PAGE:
Young boy dies in West Price Hill fire - Cincinnati News, FOX19-WXIX TV

Young boy dies in West Price Hill fire

CINCINNATI (FOX19) - Fire investigators are looking for the cause of Monday's fire which claimed the life of a 4-year-old boy.

The fire broke out in the basement of a small home in the 4700 block Green Glen Lane Monday afternoon. 

Firefighters moved in quickly, knocked down the fire, and searched the house.  By the time they got to Noah Kemplin, it was too late.

A neighbor, 18-year-old James Taylor, said he could hear the boy crying from the street.

"I heard him screaming," Taylor said. "I couldn't find him though, I didn't know exactly where he was."

Taylor said he saw a gas can, like the kind you might use to fill your lawnmower with, on-fire inside the garage and blocking the door into the basement.

"And then there's another door toward the back of the garage so I tried that one but it was too smoky and dark and I couldn't see anything and then I started having trouble breathing," Taylor said. "So I had to get out."

He saw a garden hose on the neighbor's house.

"And I grabbed it and tried to put the fire out but it wasn't enough."

The gas can never exploded, but the siding on the house began to melt down on top of him.

"The front part of the garage started falling down while I was trying to use the hose," he said.

There was at least one adult in the home at the time.  No one else was seriously hurt.  A few people were taken to the hospital and were treated for smoke inhalation but are expected to be okay.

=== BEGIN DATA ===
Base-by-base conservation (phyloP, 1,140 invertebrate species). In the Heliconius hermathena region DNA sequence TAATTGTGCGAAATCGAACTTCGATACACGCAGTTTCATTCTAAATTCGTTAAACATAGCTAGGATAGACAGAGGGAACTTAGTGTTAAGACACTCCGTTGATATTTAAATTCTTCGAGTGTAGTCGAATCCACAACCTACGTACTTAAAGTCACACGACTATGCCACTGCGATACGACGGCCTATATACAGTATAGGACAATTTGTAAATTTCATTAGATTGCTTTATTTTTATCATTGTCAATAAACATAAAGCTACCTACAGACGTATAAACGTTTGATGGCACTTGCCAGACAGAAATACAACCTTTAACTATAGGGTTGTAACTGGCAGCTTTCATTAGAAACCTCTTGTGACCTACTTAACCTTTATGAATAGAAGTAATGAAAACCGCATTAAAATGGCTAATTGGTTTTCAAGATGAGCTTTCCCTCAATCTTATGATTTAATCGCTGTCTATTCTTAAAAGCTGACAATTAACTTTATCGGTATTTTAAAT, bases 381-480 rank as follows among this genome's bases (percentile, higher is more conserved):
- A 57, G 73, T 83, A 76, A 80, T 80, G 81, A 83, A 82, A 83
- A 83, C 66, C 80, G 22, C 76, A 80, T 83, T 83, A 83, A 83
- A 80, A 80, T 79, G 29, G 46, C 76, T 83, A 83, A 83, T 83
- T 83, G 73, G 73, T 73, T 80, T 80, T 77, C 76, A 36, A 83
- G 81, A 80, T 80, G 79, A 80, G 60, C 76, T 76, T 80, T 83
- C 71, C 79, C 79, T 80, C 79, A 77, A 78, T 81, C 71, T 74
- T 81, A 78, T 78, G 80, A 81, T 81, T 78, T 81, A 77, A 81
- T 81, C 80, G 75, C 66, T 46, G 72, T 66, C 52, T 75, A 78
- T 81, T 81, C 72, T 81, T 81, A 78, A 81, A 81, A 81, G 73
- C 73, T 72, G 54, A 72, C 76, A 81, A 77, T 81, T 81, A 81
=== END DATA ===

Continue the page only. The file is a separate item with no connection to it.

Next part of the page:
Cincinnati Fire Captain Mike Washington said every fire is tough.

"Emotional," he said. "Yes."

But as a father of three, Washington said this one hit home for many of his firefighters, who are also parents.

"People act strangely when there's a fire so, it's an unfortunate thing but we encourage the public, any time that there is a fire, to leave the house immediately and call 911," Washington said.

Washington also said part of their investigation, is to figure out if there was any type of warning system in-place, like a smoke detector or a fire alarm and whether it was operational.

The boy's grandfather, Quincy Kemplin, said the family had been mowing the lawn all afternoon. Kemplin said he thinks the boy may have gotten hold of the gas cans just used to cut the lawn.

Kemplin explained tearfully how he tried to get into the burning basement.

"And I couldn't see a thing and I yelled for him, 'Could you hear him?' I heard him one time, and then I kept yelling and I could not hear him again," Kemplin said. "Please put your gas cans up where your kids can not get to them, because you never know what'll happen. I love my grandson and my family and we all need your prayers right now thank you."

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